The always great Max Fisher thinks that, This Is an Astonishingly Good Iran Deal. I don’t know that I’m astonished, but I agree with him that it is a really good deal — for everyone. Well, for everyone who is interested in the well-being of the the world. I know that there are a lot of conservative politicians who will be very unhappy with this deal precisely because it is good. But I don’t think we need to worry too much about the fact that the Republican Party is unhappy because it’s suffered a political defeat. But I’ll admit: I don’t think the Iranian regime is especially interested in acquiring a nuclear weapon — but they’ve got to be pleased that the idea of it has provided leverage to allow this deal that will be good for its people. And this deal ought to make westerners who are not like me feel safer about any Iranian threat.
Fisher quoted nuclear proliferation expert Aaron Stein as saying that the inspection regime represents something of a Platonic ideal. Of course, this is just the framework deal. There is still the chance that those who will only be satisfied with war will mess the whole things up. God knows they have done their very best to do it up until now. Thankfully, conservatives have a long history of incompetence. In fact, it more than ideology is what most defines them. But there is still one real issue that could cause problems: trust. Neither side wants to go first. Iran wants the sanctions lifted first. I don’t see that there is a problem here, but you never know.
As for what is in the deal, well, it is impressive. Iran is giving up 70% of its centrifuges. And not just any centrifuges. It is giving up the best ones. The ones that remain will be the most basic 1970s models. It is also giving up 97% of its enriched Uranium. Finally, it will get rid of its Plutonium plant and replace it with a plant that cannot enrich weapons grade Plutonium. As Fisher noted, “Iran would simply not have much of its nuclear program left after all this.”
Of course, I know none of this matters to conservatives. In their minds, Iran is like a James Bond villain: super intelligent, sneaky, and totally untrustworthy. In other words, the Iranian leadership has been totally dehumanized by the conservatives. And that means they aren’t thinking straight. A good example of this is the claim I seem to be hearing everywhere that after this agreement, Iran will be able to create a nuclear weapon in just a year. What is never mentioned is that by the same calculations, Iran could currently create a bomb in two or three months.
If we listen to the conservatives who hate this deal, there is only one option: war with Iran. But as I discussed in, We Need to Think Before Bombing Iran, full-scare war with Iran would be a huge mistake, even if it were politically viable. But if we are just planning to bomb the nuclear facilities, we would have to do it constantly. And in the end, it probably wouldn’t work because the Iranians are not idiots.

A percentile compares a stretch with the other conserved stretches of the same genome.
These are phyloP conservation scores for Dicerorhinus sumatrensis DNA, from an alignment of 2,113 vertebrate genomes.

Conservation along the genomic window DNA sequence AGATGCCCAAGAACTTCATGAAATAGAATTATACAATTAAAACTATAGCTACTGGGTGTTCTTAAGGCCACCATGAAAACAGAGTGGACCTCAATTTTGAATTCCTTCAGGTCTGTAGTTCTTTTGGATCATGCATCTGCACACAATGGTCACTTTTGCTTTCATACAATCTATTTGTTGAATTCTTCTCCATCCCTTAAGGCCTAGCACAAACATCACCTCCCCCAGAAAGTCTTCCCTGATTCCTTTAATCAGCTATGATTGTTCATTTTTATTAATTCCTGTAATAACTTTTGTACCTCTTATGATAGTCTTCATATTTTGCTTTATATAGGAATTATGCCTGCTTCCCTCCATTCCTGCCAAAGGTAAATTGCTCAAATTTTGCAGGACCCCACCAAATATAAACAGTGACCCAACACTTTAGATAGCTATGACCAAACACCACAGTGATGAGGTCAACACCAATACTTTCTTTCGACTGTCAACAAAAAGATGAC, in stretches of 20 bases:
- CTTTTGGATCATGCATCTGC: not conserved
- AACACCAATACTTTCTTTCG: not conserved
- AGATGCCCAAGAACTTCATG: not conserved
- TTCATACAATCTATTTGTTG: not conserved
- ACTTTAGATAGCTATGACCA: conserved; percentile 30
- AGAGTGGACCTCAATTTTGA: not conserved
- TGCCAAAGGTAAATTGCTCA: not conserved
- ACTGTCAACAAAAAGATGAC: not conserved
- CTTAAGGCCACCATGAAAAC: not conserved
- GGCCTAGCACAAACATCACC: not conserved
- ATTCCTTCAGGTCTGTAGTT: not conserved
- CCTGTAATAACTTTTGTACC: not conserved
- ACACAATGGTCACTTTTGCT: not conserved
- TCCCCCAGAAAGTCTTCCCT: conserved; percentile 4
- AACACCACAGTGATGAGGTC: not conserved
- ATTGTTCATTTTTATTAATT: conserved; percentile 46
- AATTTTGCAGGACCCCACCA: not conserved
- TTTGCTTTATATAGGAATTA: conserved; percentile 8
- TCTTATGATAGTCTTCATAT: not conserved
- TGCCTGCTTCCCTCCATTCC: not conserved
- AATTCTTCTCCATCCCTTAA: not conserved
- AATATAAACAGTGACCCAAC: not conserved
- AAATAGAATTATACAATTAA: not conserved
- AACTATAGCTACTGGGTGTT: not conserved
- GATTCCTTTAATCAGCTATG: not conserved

But that is the key to what most conservatives in the US want. They don’t want a deal. They don’t really want to go to war. They just want to pose as the hard men (even the women) they think they are. It reminds me of Tom Clancy Combat Concepts. It’s all about presenting an image of themselves. Don’t get me wrong: we all care about that. But these are traitors who care more about looking like they are being strong for the country than they do about actually protecting the country.
The central focus of this agreement is the inspection regime, which is rigorous. As Fisher detained, the only way that Iran can build a nuclear weapon is to do it completely apart from its existing nuclear energy program. And that would be almost impossible to do without detection. And note: it would be just as possible — if not more so — if we went the route of the bombing campaign that conservatives in this country and Israel are so keen on.
What’s really interesting about this deal is that it is better than even supporters had hoped. Needless to say, it is far better than those arguing against had hoped. For example, one of the criticisms was that it wouldn’t include weapons delivery systems like ballistic missiles. But it turns out it does. Will that matter to critics? Of course not. Being against this deal is the starting point for critics; the reasons are just details added later. But it looks like the critics have lost this one — at least until the start of 2017.